Your team has completed the market research. Segments have been identified and ranked for their attractiveness. Company leadership are agreed on the segment where they want to play. The company has already won deals in that segment so you know you can compete there. Job done.
Really? No doubt you can compete in this segment, but is that the sum total of your aspirations? Surely the more important question is “where can you play to win”? How can you become the Gorilla in the Niche?
To answer these questions the leadership team must include another dimension in their decision making. They need to look internally and take an honest appraisal of the company’s existing capabilities and resources and decide if these are sufficient to become the dominant player in that segment. Most likely the answer will be “not yet”.
The difference between the Company’s current capabilities (or performance levels) and those required to dominate the chosen niche is called the “Strategic Gap”. This is the difference between the Company’s vision of how and where it aspires to perform, and the current reality of its performance. Unless this gap is both identified and resolved over time, then it is almost impossible for a strategy to be successfully executed. A company that is focused on minimizing this gap is said to be maximising “strategic fit”. For example, a company that plans to achieve its goals through an effective channel partner strategy will need to ensure it has a solid channel partner sales training program in place.
Strategic fit indicates the degree to which an organization is matching its resources and capabilities with the opportunities in the external environment, and specifically, its target segment. The matching takes place through strategy and it is therefore vital that the company has the actual resources and capabilities to execute and support the strategy. Selecting a market positioning without reference to strategic fit is likely to lead to a failed strategy and the company missing its objectives.
And strategic plans fail…a lot! According to a study by the Economist Intelligence Unit “61% of respondents acknowledge that their firms often struggle tobridge the gap between strategy formulation and its day-to-day implementation. Moreover, in the last three years an average of just 56% of strategic initiatives have been successful.” Various studies over the years have similarly shown that anywhere between 60% and 90% of management strategies fail.
What can executive leadership teams do to maximise strategic fit with their market positioning and thereby reduce the potential for failure? One of our favourite strategy tools for achieving this is the GE / McKinsey Matrix.
The GE / McKinsey Matrix
Although originally conceived as a framework to evaluatea company’s portfolio of strategic business units, the GE / McKinsey Matrix can be adapted to provide guidance to smaller companies seeking to make strategic choices and establish strategic fit. The matrix requires that the leadership team look at its future environment from both an external industry attractiveness perspective and an internal business strength perspective. This forces the leadership team to acknowledge and address the strategic gap that currently exists, and how close (or far away) they are from a reasonable strategic fit.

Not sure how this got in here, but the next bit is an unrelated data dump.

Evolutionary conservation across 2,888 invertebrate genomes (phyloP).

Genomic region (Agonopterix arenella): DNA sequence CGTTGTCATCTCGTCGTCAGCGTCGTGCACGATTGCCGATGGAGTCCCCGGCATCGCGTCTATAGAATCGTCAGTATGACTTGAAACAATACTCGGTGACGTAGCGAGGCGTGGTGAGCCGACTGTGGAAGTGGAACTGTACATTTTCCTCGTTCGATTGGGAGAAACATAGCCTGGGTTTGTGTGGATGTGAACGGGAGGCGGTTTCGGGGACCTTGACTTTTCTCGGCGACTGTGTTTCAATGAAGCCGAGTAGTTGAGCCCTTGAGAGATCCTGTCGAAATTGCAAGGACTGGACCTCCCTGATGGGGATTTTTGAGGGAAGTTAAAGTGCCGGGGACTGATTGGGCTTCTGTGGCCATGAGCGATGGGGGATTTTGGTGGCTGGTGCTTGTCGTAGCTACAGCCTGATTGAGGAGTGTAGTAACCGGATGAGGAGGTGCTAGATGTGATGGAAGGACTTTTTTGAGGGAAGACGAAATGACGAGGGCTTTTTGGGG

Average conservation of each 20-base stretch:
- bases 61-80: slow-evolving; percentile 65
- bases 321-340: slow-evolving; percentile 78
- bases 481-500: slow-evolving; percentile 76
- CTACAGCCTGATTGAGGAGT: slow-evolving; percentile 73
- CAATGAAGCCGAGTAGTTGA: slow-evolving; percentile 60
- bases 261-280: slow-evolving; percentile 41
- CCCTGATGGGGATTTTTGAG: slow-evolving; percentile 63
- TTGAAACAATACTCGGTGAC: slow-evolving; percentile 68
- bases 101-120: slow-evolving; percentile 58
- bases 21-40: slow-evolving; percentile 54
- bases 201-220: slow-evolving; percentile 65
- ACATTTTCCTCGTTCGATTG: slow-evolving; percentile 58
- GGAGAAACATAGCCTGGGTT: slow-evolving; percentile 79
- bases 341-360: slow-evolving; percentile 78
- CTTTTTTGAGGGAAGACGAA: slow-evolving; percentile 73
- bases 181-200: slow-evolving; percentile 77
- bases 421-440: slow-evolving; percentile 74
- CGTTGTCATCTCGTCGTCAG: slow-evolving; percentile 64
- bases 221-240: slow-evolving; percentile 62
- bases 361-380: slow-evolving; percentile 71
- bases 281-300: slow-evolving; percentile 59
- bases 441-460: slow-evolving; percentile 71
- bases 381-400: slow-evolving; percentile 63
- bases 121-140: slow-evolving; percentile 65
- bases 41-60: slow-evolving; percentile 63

At the beginning of this article we assumed that the leadership team had already chosen an attractive market segment where they desired to position the company in the future. The missing piece in order to determine strategic fit and gap would be evaluating “Business Strength” for that segment. The GE / McKinsey Matrix framework requires the leadership team to consider the factors such as the following in making this determination:
- Market share
- Growth in market share
- Brand equity and differentiators
- Distribution channel access and channel partner sales
- Production / service capacity and training
- Profit margins relative to competitors
- Alliances and channel partner sales training
By analysing these elements in the lights of their chosen market segment the leadership team may decide that the strategic gap is so large, and the required investment to achieve strategic fit is too great.
What’s The Solution?
Despite the fact that they have achieved some success in that segment to date, the leap required to become the dominant long-term player in that segment is simply too great. Such a realistic appraisal will allow the team to analyse other market segments that may offer a more realistic opportunity for success.
Alternatively, they may conclude that with well-targeted strategic investments, achieving dominance in that segment is entirely realistic.For example, the company could:
- Compete on logistical excellence, and make strategic investments to provide a dramatically superior delivery service to customers.
- Compete in a channel niche, and make strategic channel partner sales training investments over the next five years to develop skills and resources that are rare in that niche.
- Compete on “whole product”, developing alliances, partnerships and possibly acquisitions so that customers are not just buying “your product” but a total solution that delivers all of their needs.
There are endless solutions available. The challenge is picking a good one, sticking to it, and most importantly, putting the strategic investment and focus behind it to make it a distinctive competitive advantage in the medium to long term.
Mike Kelly is an entrepreneur, founder of Ridge Consulting and a qualified Chartered Director. His speciality is working with fast-growing technology companies worldwide to help them build effective business strategies and market positioning. Mike writes for various publications on the topics of strategy development, international growth and disruptive innovation.